DIY Onion Skin Natural Dye

Easy Botanical Dye Instructions

onions skin dyed fiber
These fibers and fabrics were all dyed in an onion skin dyebath. Photo by Anthony Deffina

Creating your own natural dyes using red or yellow onion skins is simple and rewarding; especially if they came from your homestead garden.

There are many (many) plants that can be used in a natural dye bath, but onion skins are one of the best to start with because they produce lovely colors that are easily extracted and the color tends to stick to fibers extremely well -- even without the aid of a mordant (helps bind color to fiber and fabric).

Onion skins are readily available to nearly everyone, everywhere. Even if you don't have them planted in the garden, you can pick them up from your local farmer's market or grocery store. Remember that all you need is the papery, outer skins -- not the whole onion. Ask your local grocer if you can "clean up" their onion bins for them.

Make an Onion Skin Botanical Dye

What You'll Need:

  • Yarn, fiber, or fabric that's made from animal or plant fibers
  • Lots of onion skins; yellow, red, or both
  • 2 stainless steel pots
  • Glass or plastic bowl
  • Mesh strainer
  • Stainless steel tongs
  • Heat source (such as a stove)
  • Water source (such as the kitchen sink)

1. Although mordanting your fiber isn't necessary for an onion skin dyebath, you will want to be certain the fabric, yarn or fiber is completely saturated with water before you begin. To thoroughly wet your material, add enough water to allow the fiber to float around freely to one of the pots. Add whatever materials you're working with. Heat the water slowly, bringing it to a gentle simmer for about 20 minutes.

2. As far as how many onion skins you'll need -- I'm going to be honest and tell you that I don't measure or weigh my plant materials very often. My general guideline is to gather at least the same amount of plant materials as I have fiber or fabric (1:1).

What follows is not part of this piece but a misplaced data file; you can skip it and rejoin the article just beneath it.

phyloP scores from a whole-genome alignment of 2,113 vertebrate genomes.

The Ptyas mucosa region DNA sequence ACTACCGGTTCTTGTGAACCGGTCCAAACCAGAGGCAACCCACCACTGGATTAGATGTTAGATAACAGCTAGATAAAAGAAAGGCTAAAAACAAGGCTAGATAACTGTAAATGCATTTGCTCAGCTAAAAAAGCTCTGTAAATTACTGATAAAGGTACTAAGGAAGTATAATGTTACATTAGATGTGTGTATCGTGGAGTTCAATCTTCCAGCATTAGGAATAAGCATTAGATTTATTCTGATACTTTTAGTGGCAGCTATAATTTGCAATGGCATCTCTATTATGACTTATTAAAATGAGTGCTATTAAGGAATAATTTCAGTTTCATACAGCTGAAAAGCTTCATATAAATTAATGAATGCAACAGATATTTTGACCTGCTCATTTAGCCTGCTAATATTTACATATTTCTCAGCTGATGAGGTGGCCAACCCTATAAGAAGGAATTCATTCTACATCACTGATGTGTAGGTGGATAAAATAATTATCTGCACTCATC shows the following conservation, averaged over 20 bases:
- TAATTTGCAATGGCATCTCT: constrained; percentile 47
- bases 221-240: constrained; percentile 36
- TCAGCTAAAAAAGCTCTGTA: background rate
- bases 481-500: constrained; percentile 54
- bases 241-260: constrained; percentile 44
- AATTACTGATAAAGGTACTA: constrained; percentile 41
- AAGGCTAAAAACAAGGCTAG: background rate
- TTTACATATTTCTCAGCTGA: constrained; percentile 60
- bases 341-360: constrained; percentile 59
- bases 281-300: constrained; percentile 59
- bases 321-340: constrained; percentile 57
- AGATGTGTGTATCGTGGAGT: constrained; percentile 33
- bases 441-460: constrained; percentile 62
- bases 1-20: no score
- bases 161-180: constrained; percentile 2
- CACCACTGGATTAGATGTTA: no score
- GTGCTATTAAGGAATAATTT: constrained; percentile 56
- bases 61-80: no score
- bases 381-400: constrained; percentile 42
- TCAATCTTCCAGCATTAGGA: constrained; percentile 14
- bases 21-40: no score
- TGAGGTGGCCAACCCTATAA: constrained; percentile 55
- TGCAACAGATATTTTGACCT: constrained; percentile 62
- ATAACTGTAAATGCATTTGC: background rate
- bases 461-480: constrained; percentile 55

And although it isn't necessary, I toss in a little more for good measure (and now you also have some insight as to how I cook). The dye will reflect whether you used yellow, red, or a mixture of both colors.

3. Fill your non-reactive pot with about three times as much water as skins. The idea is to have enough room for them to float about freely even after they're simmering. Be sure that there's enough water for the fibers to do the same later on. Put the lid onto the pot and bring the bath to a boil. Then turn it down and let the onion skins and water simmer for about an hour.

*Before you go on to the next step: you are going to be excited to check out the color extraction in the pot. You might get a little too excited to check it out and lift the lid up, placing your face directly over the pot. Let me be the one to remind you that steam can burn your face. Reel in the excitement and let the steam out for a couple of seconds before you peek, m'kay?

4. Place the mesh strainer over another pot and drain the bath through the strainer so that the skins become separated from the bath water. Now place the dyebath back onto the stove. Once the bath is simmering again, add your wet fiber (or fabric) into the pot. Let the fiber simmer for 30 minutes.

5. Using tongs, remove the fiber from the bath and place it into a bowl to cool down. Once it's cool enough to handle, rinse the fiber off in fresh water. It's especially important to rinse wool with water that's the same temperature as the dyed wool to prevent felting. Hang your fiber or fabric up to dry on a clothesline or portable drying rack that's been placed out of the direct sun.

If you're interested in changing your onion skin color to a green, simply dip your dyed fibers into an iron mordant solution.​

The onion skins can be switched out for other plants such as yellow and orange marigolds, cosmos, or coreopsis. Look for more information on using botanical dyes in my book A Garden to Dye For (St. Lynn's Press, 2014).